The market area of Society Fair will sell some of the delicacies available at Cathal Armstrong’s other Alexandria restaurants. (Ken Wyner Photography)

Five years in the making, Society Fair is finally expected to uncork its first wine, wrap its first loaf of bread, slice its first sausage and sell its first fruit vinegar at 277 S. Washington St. in Alexandria on Jan. 17.  “Friends, family and the curious” are welcome to attend the soft launch, says co-owner Meshell Armstrong.

You’d think she and her husband and business partner, Cathal Armstrong, who announced the opening of the $2 million food and wine emporium this morning, would be content with four popular places to eat in Old Town Alexandria: Restaurant Eve , Eamonn’s , Majestic and Virtue Feed & Grain .

“Somebody has to solve the economic crisis!” jokes the top chef.

His real reasons for adding another line to his portfolio involve staff morale and filling a hole in the marketplace. “Dan (Fisher) and Nathan (Hatfield) have been with me a long time,” says their boss, who tapped the veteran cooks to oversee Society Fair’s meat and baking departments, respectively.  The combination wine bar, food market, butcher and bread shop will offer some of the restaurant group’s signature dishes as well as products that Armstrong and company prefer to use in their kitchens, including aged maple syrup from a supplier in Vermont and quince, raspberry and lemon vinegars from Beaujolais. The latter, says Armstrong, are good enough to drink on their own.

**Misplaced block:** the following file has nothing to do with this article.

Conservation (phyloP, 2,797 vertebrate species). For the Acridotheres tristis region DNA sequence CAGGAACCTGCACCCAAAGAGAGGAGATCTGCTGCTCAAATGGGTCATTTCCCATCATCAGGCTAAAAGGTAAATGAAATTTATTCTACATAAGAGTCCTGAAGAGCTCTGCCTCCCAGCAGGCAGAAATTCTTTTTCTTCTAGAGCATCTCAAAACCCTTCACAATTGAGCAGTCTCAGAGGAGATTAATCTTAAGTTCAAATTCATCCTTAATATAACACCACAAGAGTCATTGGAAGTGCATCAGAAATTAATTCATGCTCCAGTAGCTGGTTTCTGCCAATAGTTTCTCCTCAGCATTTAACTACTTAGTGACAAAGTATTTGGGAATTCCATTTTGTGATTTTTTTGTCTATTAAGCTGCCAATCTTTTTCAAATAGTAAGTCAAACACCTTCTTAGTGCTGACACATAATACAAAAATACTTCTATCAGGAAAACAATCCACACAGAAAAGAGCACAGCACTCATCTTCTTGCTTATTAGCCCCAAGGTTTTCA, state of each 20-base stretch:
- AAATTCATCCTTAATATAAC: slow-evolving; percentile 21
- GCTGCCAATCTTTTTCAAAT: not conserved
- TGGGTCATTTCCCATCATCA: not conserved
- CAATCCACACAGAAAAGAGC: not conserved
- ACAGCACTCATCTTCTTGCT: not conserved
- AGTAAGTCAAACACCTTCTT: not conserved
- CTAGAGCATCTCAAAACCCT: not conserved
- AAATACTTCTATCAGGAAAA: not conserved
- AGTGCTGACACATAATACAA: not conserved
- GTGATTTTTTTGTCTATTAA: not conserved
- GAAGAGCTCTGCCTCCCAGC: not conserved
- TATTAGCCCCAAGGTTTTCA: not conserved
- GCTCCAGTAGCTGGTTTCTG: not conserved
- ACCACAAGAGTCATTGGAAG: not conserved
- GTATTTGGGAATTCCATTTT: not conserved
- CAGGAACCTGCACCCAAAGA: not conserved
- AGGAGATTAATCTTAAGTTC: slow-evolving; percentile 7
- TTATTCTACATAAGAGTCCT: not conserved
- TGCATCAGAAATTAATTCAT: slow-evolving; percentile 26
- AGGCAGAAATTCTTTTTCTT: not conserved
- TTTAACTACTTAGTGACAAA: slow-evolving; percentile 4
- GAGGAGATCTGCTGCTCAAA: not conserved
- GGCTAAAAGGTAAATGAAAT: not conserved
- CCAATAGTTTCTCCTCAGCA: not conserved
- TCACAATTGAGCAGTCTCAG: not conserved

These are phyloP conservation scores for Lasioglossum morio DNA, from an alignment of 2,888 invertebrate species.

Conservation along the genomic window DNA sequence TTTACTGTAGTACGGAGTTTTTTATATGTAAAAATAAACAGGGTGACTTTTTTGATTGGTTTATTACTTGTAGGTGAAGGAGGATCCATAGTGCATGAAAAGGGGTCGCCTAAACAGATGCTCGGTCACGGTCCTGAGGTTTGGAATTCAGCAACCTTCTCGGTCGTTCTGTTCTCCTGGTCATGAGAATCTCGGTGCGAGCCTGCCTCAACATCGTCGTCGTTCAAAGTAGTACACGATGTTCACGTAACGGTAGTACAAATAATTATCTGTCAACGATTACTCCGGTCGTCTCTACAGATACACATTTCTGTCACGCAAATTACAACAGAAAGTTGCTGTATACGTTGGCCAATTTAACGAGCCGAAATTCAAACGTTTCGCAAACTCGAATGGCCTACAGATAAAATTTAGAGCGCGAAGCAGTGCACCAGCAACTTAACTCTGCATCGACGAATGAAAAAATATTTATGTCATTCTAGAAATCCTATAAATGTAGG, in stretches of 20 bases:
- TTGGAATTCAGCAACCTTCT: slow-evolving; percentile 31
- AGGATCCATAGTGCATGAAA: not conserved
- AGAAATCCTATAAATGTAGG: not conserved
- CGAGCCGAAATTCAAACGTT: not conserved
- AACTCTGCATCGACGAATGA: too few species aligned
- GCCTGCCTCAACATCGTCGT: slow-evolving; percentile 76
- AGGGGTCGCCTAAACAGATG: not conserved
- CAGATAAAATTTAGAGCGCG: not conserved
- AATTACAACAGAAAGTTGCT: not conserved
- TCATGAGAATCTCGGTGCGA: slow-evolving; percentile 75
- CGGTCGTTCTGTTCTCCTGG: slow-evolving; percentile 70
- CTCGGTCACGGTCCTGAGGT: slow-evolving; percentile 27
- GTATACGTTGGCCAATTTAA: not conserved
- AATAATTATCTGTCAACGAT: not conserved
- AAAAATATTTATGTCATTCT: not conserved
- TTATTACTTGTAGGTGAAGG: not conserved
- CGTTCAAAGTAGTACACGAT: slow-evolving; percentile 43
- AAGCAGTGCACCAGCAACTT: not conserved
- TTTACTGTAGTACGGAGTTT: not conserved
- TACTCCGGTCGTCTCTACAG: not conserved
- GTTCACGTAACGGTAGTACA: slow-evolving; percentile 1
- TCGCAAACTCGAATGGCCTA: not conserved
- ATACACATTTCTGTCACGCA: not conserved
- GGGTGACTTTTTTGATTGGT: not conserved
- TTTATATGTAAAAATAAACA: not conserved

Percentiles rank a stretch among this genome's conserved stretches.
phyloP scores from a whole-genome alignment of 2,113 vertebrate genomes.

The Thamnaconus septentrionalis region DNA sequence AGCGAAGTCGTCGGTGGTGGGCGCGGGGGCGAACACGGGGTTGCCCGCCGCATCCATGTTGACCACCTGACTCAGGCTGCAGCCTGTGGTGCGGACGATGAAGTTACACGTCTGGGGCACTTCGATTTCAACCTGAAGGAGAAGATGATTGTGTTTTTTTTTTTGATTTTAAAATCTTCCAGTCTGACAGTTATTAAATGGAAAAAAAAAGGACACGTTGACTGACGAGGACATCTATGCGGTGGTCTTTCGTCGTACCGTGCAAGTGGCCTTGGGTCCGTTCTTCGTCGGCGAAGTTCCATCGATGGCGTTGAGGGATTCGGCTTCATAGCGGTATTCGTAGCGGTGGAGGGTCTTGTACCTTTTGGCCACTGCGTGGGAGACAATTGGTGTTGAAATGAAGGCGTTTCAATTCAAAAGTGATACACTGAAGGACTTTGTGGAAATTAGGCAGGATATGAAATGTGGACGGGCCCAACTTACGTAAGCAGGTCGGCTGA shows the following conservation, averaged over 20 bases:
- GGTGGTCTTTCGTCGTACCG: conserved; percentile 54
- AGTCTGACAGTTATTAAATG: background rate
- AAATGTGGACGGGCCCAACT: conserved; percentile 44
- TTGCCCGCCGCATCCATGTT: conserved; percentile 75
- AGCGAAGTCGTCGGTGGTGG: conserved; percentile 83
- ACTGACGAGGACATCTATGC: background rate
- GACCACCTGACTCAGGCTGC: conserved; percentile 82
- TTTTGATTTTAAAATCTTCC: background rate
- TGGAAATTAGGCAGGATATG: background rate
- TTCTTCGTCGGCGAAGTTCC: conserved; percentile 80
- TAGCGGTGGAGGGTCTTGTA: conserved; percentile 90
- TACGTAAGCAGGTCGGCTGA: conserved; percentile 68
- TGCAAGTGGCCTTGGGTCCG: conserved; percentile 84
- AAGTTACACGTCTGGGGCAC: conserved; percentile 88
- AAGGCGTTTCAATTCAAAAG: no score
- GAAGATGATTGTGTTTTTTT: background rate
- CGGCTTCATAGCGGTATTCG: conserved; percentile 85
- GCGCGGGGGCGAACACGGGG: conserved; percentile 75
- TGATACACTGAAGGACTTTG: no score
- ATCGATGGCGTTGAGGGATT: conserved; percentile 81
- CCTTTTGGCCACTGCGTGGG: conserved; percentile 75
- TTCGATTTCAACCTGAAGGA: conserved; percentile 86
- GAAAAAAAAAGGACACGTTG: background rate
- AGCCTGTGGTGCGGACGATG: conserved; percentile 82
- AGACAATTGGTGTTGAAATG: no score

The restaurant area of Society Fair will feature cooking demonstrations and wine-based cockatils by Todd Thrasher. (Ken Wyner Photography)

Society Fair’s name is a nod to both the Royal Dublin Society, the famous exhibition hall in the chef’s native Ireland, and the festive “circus” air the owners hope to create.

The other principals in the project include John Wabeck, wine and beverage manager; Todd Thrasher, who has whipped up original wine cocktails for the occasion; and Rob Shinn, product developer. 

Is this it for a while?

“We do have another Eamonn’s in the works” destined for Penrose Square on Columbia Pike in Arlington this spring, says Armstrong. But before that, the 42-year-old taekwondo student has a test coming up: He’s aiming for his green belt this Saturday, hoping to get a little closer to the black belt honor already bestowed on his 9-year-old son, Eamonn,  whom dad is required to bow to in deference when they practice.